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Introduction: Three Ways Out

  • W. Scott Thompson

Abstract

It was a revolt within the Armed Forces of the Philippines (AFP), made successful by President Marcos’s own cousin General Fidel V. Ramos, that occasioned the 1986 “People Power” revolution, exemplary even in a period when many other peoples were throwing off the yoke of tyranny. But the four American helicopters that descended on Malacañang Palace at nine in the evening of 25 February 1986 symbolized the American role in the crisis; they were so much larger than what the Philippine Armed Forces could muster. They took Ferdinand Edralin and Imelda Romualdez Marcos, their family, and their close friend (and most prominent of the business cronies) Eduardo “Danding” Cojuangco from the palace to Clark Air Force Base, hence to an ignominious American exile. There was no way out, other than this, from the great crisis of 1986, itself the product of Marcos’s own engineering. The old Philippine republic was overthrown.1

Keywords

Presidential Election Replacement Cost Quezon City Manageable Proportion Eastern Economic Review 
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Notes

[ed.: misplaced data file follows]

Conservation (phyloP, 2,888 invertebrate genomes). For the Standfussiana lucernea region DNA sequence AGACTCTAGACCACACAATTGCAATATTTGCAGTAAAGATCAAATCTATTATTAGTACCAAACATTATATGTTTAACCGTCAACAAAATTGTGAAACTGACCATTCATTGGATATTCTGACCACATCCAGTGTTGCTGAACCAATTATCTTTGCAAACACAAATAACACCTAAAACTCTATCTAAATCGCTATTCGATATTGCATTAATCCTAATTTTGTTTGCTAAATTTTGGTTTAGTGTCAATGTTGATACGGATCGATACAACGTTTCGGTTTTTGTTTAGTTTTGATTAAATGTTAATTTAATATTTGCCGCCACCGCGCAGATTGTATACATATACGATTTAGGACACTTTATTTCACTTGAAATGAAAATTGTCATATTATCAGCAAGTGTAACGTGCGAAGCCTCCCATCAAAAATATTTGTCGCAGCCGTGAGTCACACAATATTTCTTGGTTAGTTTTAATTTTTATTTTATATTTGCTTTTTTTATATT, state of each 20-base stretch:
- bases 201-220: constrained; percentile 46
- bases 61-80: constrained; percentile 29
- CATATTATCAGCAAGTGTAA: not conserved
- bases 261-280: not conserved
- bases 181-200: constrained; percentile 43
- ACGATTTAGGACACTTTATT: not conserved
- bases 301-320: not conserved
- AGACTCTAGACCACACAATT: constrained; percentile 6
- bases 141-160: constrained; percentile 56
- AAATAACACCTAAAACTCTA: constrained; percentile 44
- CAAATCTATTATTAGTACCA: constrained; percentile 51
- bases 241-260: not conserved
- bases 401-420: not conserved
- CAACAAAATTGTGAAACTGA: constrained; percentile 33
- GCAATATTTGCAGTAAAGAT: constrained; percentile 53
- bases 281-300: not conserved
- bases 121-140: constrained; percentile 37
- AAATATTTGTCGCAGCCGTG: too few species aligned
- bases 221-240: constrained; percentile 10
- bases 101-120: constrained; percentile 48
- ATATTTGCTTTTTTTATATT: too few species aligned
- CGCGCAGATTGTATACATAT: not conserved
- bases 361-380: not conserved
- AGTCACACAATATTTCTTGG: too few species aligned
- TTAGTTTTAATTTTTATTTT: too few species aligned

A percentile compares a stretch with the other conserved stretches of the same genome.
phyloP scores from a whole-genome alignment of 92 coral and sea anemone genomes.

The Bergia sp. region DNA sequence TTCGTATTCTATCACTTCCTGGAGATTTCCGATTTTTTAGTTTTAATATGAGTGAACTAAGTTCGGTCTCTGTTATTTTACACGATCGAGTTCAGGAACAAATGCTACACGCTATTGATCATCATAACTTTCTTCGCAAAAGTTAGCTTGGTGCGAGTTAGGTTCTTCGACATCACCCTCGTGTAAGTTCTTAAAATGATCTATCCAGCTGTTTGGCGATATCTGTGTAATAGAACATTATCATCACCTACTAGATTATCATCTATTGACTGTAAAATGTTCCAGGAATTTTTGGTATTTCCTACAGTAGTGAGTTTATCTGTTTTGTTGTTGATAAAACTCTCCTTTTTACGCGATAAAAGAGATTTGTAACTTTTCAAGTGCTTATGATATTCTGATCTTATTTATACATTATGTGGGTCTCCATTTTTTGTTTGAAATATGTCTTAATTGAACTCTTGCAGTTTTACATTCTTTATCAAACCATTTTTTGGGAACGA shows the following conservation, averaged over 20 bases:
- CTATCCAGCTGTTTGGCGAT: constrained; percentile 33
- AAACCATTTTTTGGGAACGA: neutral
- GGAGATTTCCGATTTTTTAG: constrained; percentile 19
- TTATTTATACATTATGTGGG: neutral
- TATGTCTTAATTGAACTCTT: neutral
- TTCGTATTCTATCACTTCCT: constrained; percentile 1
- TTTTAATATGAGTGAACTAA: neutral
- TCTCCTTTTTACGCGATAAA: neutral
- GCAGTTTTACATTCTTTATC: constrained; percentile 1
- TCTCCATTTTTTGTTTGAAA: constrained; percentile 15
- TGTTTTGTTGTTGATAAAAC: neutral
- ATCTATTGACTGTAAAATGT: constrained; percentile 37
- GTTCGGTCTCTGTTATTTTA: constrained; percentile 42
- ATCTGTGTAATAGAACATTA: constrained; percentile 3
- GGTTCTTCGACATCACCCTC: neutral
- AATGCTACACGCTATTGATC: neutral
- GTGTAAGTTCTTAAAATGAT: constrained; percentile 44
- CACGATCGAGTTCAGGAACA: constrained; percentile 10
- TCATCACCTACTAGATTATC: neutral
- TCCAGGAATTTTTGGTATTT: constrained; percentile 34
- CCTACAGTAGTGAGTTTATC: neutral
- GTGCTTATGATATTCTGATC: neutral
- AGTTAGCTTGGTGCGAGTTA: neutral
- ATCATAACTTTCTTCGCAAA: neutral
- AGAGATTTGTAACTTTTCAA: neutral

1. 1.
    There is a substantial literature on the events leading up to and including the Epifanio de los Santos (EDSA) coup. See in particular Raymond Bonner, Waltzing with a Dictator (New York: Vintage Books, 1988), and for a local military perspective, seeGoogle Scholar
  2. Col. Hector M. Terrazona, After Edsa, Vol. I (Manila: Hector M. Terrazona, 1989).Google Scholar
  3. 4.
    Isabelo T. Crisostomo, Cory: Profile of a Presidency (Quezon City, Manila: J. Kriz Publishing Enterprises, 1986), p. 14.Google Scholar
  4. 9.
    For example, her May Day speech in 1986, pledging an “economic revolution that will lift us from poverty, underdevelopment, and economic injustice.” Cited in Lucy Komisar, Corazon Aquino: The Story of a Revolution (New York: George Braziller, 1988), p. 178.Google Scholar
  5. 11.
    Jose Syjuco, quoted in Rosalinda Piñeda-Ofreneo, The Manipulated Press: A History of Philippine Journalism since 1945 (Manila: 1984), p. 71, cited in “The Philippine Press System, 1811–1989,” by Doreen G. Fernandez, Philippine Studies 37 (1989).Google Scholar

Copyright information

© W. Scott Thompson 1992

Authors and Affiliations

  • W. Scott Thompson
    • 1
  1. 1.Fletcher School of Law and DiplomacyUSA

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